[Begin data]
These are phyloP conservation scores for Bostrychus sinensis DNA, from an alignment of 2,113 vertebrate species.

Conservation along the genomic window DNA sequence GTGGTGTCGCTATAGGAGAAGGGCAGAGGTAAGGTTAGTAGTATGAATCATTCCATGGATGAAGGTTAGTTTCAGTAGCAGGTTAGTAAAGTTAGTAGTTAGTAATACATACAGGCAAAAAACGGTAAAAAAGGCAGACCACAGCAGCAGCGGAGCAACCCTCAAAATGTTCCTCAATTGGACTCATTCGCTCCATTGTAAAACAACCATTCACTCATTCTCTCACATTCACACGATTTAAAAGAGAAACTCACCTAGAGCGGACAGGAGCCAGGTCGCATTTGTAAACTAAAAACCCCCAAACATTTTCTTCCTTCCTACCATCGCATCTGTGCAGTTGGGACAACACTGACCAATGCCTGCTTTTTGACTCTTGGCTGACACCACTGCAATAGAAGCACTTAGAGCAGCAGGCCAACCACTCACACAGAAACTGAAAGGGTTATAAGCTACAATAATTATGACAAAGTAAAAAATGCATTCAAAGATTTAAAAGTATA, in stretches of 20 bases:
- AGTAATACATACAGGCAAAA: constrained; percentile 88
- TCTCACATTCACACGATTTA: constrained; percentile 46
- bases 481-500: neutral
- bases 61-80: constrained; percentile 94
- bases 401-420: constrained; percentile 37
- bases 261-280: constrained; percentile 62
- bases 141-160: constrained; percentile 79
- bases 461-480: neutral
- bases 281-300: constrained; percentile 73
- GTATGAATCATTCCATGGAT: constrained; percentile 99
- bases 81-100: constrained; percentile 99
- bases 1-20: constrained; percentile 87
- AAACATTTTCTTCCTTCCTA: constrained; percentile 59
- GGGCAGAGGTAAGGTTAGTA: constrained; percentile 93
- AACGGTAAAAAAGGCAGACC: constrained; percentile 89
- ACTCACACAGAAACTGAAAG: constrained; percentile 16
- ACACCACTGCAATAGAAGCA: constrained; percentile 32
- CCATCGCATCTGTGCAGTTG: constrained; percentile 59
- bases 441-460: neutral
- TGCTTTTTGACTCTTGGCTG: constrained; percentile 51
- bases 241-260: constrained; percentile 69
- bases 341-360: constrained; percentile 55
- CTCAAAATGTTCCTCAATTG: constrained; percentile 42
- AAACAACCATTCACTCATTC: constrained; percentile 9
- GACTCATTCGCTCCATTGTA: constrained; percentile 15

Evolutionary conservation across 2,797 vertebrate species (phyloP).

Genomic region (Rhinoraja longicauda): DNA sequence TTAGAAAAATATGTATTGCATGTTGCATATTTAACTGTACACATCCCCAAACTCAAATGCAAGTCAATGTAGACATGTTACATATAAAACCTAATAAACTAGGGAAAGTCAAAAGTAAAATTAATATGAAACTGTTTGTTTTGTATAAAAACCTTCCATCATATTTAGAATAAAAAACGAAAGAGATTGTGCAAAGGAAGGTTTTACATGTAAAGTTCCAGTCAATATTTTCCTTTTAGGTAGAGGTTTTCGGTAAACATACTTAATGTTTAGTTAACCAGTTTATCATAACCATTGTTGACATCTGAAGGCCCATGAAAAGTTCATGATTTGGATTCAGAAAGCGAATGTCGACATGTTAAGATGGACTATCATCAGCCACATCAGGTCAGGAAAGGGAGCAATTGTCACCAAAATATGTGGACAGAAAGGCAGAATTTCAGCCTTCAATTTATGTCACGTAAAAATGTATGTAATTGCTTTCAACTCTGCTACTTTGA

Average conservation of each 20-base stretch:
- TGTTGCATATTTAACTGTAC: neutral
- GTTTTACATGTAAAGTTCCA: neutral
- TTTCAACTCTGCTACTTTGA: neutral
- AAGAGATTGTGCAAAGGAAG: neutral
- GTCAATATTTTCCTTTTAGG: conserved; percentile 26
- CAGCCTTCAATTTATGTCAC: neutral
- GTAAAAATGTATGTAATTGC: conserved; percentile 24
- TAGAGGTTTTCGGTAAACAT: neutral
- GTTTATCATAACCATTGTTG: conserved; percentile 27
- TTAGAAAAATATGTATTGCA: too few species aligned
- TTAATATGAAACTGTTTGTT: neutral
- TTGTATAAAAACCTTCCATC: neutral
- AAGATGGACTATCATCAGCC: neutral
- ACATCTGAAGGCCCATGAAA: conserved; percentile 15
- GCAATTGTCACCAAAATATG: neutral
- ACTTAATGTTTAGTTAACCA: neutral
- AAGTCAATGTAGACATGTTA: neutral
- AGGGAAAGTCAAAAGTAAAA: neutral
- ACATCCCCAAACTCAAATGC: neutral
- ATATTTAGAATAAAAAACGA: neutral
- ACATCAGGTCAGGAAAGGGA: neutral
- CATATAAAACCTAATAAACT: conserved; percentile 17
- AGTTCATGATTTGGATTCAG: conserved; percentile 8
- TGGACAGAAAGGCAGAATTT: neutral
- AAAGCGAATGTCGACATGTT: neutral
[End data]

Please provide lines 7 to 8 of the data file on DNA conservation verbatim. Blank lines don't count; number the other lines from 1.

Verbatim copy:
- bases 401-420: constrained; percentile 37
- bases 261-280: constrained; percentile 62